10-20-2016, 11:58 AM
Quote:Lets be clear, the issue of the Nikkor 70-200mm f2.8 VR II is not focus breathing (focus breathing is a change in FOV when going through the focus range), it is the way it focus breathes. All of these lenses focus breath, but this Nikkor loses so much focal length that it widens FOV towards MFD, where other lenses, like the new Nikkor, lose so little that they narrow FOV towards MFD. The difference in FOV can be very striking indeed.
Thom Hogan shows the difference between the AF-S 70-200mm f2.8 VR and the AF-S 70-200mm f2.8 VR II at MFD at 200mm:
Nikon has addressed the issue now by introducing a replacement. Good for Nikon.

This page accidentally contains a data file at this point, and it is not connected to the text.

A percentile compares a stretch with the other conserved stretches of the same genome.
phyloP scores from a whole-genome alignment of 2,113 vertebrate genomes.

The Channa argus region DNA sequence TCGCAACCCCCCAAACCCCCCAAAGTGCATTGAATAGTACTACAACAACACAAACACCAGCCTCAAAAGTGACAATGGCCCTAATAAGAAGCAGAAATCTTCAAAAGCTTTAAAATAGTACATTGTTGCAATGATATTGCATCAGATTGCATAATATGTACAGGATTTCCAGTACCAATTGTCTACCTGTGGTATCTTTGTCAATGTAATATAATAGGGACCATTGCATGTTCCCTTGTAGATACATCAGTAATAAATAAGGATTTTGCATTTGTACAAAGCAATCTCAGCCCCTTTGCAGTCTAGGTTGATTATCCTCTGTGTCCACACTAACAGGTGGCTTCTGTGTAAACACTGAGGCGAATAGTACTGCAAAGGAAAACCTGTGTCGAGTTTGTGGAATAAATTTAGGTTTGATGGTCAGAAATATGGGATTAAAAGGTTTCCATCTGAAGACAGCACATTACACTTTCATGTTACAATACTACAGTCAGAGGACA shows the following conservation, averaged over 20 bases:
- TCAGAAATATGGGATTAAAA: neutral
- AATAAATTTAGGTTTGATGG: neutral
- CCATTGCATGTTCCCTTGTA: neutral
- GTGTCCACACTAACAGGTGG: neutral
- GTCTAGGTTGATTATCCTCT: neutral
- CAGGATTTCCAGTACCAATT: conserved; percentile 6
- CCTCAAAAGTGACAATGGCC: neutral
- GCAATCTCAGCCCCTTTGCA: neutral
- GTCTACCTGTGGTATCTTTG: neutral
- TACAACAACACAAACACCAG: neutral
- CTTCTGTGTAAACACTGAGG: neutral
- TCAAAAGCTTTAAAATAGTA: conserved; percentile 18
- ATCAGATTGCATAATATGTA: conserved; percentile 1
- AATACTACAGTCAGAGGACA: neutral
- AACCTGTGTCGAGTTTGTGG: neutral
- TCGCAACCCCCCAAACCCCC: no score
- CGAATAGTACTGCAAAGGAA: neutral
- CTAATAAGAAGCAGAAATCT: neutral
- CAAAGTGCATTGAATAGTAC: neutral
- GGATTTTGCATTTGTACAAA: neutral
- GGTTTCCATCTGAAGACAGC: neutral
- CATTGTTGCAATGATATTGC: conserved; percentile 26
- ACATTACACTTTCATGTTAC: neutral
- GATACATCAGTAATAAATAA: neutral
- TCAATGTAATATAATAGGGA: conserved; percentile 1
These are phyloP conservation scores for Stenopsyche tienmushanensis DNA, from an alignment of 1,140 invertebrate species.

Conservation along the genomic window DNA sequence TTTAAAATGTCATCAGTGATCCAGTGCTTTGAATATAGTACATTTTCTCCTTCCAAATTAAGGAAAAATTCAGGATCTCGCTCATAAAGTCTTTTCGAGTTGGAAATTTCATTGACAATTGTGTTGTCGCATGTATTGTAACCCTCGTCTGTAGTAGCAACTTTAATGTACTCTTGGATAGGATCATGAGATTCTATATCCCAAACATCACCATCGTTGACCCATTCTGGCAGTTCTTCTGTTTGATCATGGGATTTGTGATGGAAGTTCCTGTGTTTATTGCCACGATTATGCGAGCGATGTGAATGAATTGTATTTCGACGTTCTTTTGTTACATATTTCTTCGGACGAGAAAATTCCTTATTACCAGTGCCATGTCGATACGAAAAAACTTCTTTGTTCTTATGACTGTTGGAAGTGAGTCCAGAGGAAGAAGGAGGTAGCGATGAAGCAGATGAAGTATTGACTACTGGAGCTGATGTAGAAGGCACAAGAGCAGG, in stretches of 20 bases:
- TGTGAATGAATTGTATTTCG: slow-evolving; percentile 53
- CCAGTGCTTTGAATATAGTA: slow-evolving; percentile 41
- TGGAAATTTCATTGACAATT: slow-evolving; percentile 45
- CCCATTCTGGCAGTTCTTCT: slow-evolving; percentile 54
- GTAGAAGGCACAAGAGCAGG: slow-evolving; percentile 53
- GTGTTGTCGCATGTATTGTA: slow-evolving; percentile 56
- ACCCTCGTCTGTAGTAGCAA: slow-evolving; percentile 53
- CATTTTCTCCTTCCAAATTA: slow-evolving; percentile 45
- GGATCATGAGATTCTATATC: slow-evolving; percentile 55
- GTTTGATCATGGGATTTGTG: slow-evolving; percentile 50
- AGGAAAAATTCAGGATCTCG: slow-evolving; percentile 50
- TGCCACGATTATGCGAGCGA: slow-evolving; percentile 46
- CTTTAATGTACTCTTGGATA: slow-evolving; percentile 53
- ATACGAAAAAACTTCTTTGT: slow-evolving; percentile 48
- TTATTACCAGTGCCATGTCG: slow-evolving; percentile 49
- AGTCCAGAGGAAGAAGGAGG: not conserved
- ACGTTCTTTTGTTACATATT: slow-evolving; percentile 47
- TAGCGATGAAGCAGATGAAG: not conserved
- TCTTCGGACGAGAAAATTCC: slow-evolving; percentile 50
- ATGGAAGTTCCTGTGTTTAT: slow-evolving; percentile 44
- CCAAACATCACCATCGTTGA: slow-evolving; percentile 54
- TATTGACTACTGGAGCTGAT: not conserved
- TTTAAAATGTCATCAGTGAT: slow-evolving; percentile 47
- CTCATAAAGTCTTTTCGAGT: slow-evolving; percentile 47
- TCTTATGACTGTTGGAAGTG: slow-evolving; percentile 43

I can't comment on Thom's samples because I don't want to use his images inappropriately so I can only make my own comparisons.
Here is a side by side shot with 200mm f4 on the left and 70-200mm on the right. The 200mm has a MFD of 1.8m so I have to say that the 70-200 has the advantage since its MFD is 1.4m.
The point is that for all this talk of losing FOV it should be clear that it's much of a muchness. And with a smallest amount of cropping the FOV would be identical.
If you are shooting macros then yes, FOV would matter. But I would say that Nikon's market for this lens are those who actually use the whole focal length and real-world working distances.
And if you think that you need to get closer to say a rock band (as per the whingers in Thom's article) then good luck to you! You can see in the other image just how close you are already to the lead-singer's face.